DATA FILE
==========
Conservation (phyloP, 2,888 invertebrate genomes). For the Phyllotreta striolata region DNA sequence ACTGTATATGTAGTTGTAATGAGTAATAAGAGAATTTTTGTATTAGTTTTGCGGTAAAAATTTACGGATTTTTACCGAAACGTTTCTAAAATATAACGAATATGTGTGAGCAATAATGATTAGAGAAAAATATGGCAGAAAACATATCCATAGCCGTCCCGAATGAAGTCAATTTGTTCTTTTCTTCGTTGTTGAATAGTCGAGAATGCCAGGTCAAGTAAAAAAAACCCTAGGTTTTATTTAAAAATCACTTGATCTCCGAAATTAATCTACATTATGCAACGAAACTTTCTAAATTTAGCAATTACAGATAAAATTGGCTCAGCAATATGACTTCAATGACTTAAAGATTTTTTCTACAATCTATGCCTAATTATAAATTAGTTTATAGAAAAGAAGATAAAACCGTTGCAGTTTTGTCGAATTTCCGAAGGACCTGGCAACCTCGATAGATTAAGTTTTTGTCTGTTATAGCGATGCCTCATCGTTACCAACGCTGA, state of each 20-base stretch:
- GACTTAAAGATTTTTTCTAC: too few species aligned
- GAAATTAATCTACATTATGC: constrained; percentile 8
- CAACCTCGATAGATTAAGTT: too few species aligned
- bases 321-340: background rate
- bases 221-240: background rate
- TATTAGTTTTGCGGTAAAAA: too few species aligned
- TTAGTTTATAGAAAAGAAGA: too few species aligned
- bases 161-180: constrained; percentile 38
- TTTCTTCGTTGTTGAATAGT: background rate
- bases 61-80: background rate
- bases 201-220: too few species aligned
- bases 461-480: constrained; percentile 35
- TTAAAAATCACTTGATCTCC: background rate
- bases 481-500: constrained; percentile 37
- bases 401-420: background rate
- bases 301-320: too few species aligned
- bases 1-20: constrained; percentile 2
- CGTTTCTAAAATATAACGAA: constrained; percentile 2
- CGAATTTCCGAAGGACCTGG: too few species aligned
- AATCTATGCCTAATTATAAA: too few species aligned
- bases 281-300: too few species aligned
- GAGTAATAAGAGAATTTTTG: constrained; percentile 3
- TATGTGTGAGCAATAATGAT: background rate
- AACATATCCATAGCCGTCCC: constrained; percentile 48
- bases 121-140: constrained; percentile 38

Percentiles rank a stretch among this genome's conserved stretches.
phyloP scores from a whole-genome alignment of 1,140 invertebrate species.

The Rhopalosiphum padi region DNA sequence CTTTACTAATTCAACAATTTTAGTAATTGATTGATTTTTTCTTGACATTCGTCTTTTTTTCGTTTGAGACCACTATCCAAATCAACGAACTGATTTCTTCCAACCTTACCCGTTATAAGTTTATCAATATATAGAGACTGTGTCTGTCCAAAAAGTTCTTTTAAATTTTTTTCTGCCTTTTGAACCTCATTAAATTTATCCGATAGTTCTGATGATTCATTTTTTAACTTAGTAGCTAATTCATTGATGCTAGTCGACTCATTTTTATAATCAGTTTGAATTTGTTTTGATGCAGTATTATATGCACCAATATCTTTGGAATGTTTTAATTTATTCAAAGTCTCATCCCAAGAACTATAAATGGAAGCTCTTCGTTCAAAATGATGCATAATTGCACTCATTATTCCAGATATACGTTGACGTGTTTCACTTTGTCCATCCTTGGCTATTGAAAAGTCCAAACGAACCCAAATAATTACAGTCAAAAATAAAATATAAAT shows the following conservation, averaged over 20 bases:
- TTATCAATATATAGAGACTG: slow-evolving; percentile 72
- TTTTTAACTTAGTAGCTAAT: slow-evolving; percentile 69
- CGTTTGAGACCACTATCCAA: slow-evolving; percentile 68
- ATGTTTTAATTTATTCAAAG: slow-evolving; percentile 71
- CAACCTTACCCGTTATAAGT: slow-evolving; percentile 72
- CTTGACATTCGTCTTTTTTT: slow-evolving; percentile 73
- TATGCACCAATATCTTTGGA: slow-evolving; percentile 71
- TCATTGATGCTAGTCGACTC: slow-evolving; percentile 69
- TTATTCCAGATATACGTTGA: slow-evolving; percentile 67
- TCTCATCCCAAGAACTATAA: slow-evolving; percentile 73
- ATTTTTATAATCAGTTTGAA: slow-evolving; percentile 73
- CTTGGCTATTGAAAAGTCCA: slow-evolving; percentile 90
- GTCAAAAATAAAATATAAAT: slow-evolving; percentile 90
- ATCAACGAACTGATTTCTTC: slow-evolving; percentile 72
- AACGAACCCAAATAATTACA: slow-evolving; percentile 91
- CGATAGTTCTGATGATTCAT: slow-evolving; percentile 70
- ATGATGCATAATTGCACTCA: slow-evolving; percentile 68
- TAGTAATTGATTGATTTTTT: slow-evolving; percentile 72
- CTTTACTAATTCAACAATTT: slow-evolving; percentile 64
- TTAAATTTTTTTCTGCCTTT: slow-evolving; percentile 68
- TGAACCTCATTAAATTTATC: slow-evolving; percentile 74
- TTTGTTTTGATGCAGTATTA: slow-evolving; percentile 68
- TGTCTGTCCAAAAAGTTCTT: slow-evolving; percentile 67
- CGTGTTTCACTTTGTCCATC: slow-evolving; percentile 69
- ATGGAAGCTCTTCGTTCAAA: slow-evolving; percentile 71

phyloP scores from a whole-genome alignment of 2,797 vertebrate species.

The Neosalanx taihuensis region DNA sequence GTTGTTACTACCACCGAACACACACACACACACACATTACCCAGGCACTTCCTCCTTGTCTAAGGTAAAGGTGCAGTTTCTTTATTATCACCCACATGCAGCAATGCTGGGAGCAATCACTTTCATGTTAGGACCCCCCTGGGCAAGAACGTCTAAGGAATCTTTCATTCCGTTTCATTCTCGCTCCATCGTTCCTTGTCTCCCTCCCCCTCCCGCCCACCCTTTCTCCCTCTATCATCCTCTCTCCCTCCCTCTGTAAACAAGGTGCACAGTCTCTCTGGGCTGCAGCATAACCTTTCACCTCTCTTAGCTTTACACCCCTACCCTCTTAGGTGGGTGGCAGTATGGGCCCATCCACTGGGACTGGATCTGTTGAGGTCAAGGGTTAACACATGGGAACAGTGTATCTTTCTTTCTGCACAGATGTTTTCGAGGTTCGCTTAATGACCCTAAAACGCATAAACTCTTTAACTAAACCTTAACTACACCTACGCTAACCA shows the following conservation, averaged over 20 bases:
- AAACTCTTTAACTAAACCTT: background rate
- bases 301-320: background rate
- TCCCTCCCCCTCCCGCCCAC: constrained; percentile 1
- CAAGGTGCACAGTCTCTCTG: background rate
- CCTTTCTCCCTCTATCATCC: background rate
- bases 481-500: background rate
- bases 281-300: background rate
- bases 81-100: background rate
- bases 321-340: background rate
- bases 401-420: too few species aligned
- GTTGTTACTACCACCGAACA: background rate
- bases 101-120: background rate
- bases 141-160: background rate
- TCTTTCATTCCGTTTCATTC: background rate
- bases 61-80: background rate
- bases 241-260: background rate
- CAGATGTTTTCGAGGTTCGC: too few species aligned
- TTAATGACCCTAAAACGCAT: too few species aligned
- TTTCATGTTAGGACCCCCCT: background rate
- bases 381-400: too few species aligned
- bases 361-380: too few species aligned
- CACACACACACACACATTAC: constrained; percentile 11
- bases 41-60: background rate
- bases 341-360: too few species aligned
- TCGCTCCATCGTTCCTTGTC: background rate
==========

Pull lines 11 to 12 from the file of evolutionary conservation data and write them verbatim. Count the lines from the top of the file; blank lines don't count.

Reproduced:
- bases 61-80: background rate
- bases 201-220: too few species aligned